Outages may be more common in Western Nevada
With Western Nevada’s wild and wooly weather, power outages can be a weekly occurrence.
On Tuesday, a bird flying around in a substation knocked out power to nearly 2,500 Douglas County residents, mostly at Stateline.
Less than 24 hours earlier, NV Energy representatives were in Gardnerville talking about the new emergency power management program designed to prevent power lines from setting fires in extreme weather events.
Tuesday’s outage prompted the Fox and Hound on Kingsbury to fire up their generator, whose exhaust ignited one of the walls, setting a fire. Fortunately, the restaurant’s sprinkler system kicked in preventing more damage, but it was a reminder of potential hazards that come along with outages.
On Monday, NVEnergy’s BJ Viglione spoke to Genoa residents about the company’s vegetation program.
He said the company’s contractors trim trees to keep branches out of the power lines, and prevent fires and electrocutions.
“Trees and power lines just don’t mix well,” Viglione said at the Genoa Town Board. “It’s not good for anybody, it causes fires and electrocutions.”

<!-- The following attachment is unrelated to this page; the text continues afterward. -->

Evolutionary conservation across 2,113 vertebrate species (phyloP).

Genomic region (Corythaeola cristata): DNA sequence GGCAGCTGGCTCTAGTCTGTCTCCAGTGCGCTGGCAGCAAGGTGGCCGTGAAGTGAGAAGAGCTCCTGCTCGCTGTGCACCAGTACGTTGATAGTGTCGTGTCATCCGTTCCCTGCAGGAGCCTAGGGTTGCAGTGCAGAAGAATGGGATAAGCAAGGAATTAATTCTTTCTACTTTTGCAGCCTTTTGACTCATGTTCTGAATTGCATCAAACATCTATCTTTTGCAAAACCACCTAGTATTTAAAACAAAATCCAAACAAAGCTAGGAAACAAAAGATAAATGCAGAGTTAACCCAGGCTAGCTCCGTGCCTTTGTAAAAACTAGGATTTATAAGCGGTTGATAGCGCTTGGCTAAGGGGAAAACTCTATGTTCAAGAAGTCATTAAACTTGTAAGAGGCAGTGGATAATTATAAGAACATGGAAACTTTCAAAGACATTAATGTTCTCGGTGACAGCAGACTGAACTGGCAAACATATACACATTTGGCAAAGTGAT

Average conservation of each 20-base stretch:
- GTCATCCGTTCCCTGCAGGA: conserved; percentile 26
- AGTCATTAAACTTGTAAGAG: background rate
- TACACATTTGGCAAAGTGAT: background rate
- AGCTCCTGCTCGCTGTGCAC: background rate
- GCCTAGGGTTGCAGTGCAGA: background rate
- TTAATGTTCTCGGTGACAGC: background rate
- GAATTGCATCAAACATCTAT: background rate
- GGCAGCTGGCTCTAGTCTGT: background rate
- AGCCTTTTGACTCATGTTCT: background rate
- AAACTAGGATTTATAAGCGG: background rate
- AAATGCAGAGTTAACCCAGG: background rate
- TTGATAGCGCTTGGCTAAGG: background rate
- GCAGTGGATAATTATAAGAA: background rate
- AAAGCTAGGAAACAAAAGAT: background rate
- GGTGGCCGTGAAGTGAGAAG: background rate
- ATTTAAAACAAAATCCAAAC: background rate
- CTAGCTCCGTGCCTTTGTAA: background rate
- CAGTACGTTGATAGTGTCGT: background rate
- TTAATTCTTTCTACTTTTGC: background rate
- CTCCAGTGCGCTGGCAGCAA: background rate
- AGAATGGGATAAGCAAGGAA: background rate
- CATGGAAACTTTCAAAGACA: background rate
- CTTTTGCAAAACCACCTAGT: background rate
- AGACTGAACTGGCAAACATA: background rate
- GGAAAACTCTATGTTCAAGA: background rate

He pointed out that most power lines are not insulated and even having a branch in the vicinity could result in arcing.
He acknowledged that people think the company takes too much from the trees when trimming.
“People think we take too much out of the tree,” he said. “The problem is that trees sway in the wind. Power lines sway in the wind.”
Viglione said that the standard is to remove 10 feet from a tree, but they sometimes take more out of faster growing trees like cottonwoods and elms.
He encouraged residents to recognize that planting a fast-growing tree under a power line could lead to the tree being “hammered.”
He said that’s when they do V-shaped cuts, or something known as the praying hands.
“We don’t like doing that to a tree, but it’s the only thing we have left when tree is directly under the line,” he said.
Viglione said the company’s contractors probably won’t be cutting in Genoa until September because they’re busy at Lake Tahoe.
Like Lake Tahoe, parts of Nevada’s oldest town are in the tier 3 fire area, and could be subject to having the power shut off should weather analysts determine its necessary.
That might result in residents and businesses purchasing generators, which carry their own safety concerns, such as fuel, exhaust and carbon monoxide.
“Power outages maybe more frequent,” Tahoe-Douglas Fire Marshal Eric Guevin said. “Prepare and always use generators safely per manufacture instructions and maintain setbacks from buildings.”